Brake Pad Sensor
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Stop-and-go traffic, abrupt braking, and the rigors of daily car use can wear out your brake pads in no time. In the past, there was no way of knowing whether the brake pads are already too worn out to use safely. Times have changed, though, and thanks to technology, you can use a Brake Pad Sensor to monitor your brake pads' condition. Typical brake pad sensors are U-shaped copper wires, which are connected to your dashboard. When the brake pads become too thin, there's a LED indicator that will light up to let you know. The actual sensor can be found near the brake pads and most vehicles use at least two brake pad sensors. Wondering how the sensors work? Well, when a brake pad's friction material is reduced to 2-mm thick, the rotor tears a small plastic bump on the sensor and cuts it in two. As mentioned earlier, the wire is connected to the dashboard. When it's already broken, an open circuit is created. The LED indicator then lights up and lets you know that you need to replace your brake pads as soon as possible. Brake pad sensors can only be used once, though. If you need a new Brake Pad Sensor, you don't need to go far because Auto Parts Warehouse offers brake pad sensors from the best brands. Our store's easy-to-use catalog will make it easy for you to place an order.
Things to Consider When Shopping for a New Brake Pad Sensor
Shopping for a new brake pad sensor? While many of today's pads are already offered together with this sensor, some pads don't come with this part in the package-you will have to find a separate one. And while shopping for the right sensor could be a challenge, this guide will help you find the best part for your ride without any problem.
What is a brake pad sensor?
This is a sensor attached to the brake pad. What it does is monitor the pad's thickness and alert you when that thickness goes beyond the thinnest level-you'll see the alert in the form of a blinking light on your dash. It is advised that you change the sensor each time you are replacing the pads.
What factors should you look into in your search for a new brake pad sensor?
- Sensor location. Depending on your vehicle, it may have a sensor in all four wheels or just one for the front and one for the rear wheels of your vehicle. Some sensors are specifically designed only for the rear wheels, the front wheels, or the wheels for the driver or the passenger side. Meanwhile, there are sensors that can be used for both the front and rear wheels, for the passenger and the driver side. You need to carefully check the one that you get to ensure that it matches the mounting location.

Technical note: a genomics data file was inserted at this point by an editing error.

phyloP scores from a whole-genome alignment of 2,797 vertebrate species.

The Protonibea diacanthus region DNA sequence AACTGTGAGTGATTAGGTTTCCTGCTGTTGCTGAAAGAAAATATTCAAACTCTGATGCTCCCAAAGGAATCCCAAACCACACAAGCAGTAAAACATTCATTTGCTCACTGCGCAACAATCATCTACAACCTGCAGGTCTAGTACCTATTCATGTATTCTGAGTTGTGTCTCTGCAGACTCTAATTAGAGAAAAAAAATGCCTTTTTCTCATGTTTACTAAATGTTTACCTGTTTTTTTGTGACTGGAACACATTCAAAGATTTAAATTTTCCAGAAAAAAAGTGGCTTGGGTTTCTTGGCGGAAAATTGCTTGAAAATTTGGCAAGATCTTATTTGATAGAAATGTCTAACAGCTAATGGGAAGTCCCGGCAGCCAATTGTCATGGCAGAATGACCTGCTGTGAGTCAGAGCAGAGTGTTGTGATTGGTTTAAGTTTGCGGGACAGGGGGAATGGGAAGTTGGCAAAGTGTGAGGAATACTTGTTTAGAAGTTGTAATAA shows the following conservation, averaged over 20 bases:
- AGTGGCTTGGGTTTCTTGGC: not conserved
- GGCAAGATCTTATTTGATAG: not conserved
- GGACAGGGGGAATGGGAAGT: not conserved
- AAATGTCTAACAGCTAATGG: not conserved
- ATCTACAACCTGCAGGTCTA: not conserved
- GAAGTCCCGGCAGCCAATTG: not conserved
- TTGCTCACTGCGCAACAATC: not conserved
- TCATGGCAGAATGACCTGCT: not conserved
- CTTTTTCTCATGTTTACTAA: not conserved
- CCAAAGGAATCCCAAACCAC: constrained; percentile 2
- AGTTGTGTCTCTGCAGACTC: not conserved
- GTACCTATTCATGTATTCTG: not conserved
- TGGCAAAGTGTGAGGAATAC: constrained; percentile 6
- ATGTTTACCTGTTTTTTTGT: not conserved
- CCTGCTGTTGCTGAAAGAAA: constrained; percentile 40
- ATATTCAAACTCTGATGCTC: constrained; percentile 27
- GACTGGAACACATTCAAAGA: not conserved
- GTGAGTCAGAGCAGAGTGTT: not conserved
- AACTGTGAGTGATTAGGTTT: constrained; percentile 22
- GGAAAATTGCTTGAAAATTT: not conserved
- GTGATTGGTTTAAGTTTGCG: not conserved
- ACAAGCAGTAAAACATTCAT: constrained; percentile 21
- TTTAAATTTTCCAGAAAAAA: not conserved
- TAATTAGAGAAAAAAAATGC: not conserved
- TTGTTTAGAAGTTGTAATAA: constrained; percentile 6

- Sensor mounting. Depending on the sensor design and the set-up in your braking system, there are sensors that can be easily bolted into the pads and sensors that are plugged and require the use of tools like needle-nose pliers for them to be removed and installed. Check the original one in your auto to determine which part to get.
- Sensor quantity. When you check online, you'll find that sensors come in different packages. Some sensors are offered individually, some in pairs, while others in a set. Find the right package according to your needs and save more dollars in your purchase.
Aside from all these factors, you'll also find that you can narrow down your choices based on the brand of the sensor. There are various brake pad sensor brands today, among which are Celtix, EBC, and Replacement. Most of these brands offer OE replacement sensors. To help you decide, you can look into online reviews and check out the warranty that they offer.
Brake Pad Sensor Installation
Most brake pads today are equipped with a brake pad sensor that is designed to monitor the condition of the brake pads and to emit signals (in the form of a warning noise or a blinking light on the dash) when the pads have reached their minimal thickness and are in need of replacements. It is advised that you replace the sensor together with the pads or when they are damaged.
Here we provide an easy step-by-step instruction in replacing the brake pad sensor in the front brake pads-DIY style. Read on.
Difficulty Level: Easy
- Floor jack
- Jack stands (2)
- Wheel chocks
- Socket wrench
- Needle-nose pliers or socket set
Step 1: Engage the parking brake of your car, plus the park gear or reverse, before turning the engine off. You can also place wheel chocks behind the rear wheels for additional safety.
Step 2: Using your socket wrench, loosen the lug nuts on both front wheels, but do not remove them yet.
Step 3: Lift the front of the car using a floor jack and support each corner with a jack stand.
Step 4: Remove the lug nuts on the front wheels and take the wheels off. Then, locate the brake pad sensors-each pad has one sensor that is attached to the brake caliper.
Step 5: You will see a wiring harness attached to the sensor-unplug the harness.
Step 6: Depending on the kind of sensor in your car, you can take it off using needle-nose pliers or using a socket set (in case the sensor is held by a bolt).
Step 6: Attach the new sensor in place (via the needle-nose pliers or the socket set). Then, plug the wiring harness into the new sensor.
Step 7: Replace the wheels and secure the lug nuts (without totally tightening them).
Step 8: Lift the front corners of your car, then remove the jack stands supporting them until the car is parked on level ground. Only then should you tighten the lug nuts completely.
NOTES: Depending on your car, it may have a sensor on all four wheels or one for the front and one for the rear wheels. There may also be some variations in the installation process. Check your car manual for specific instructions.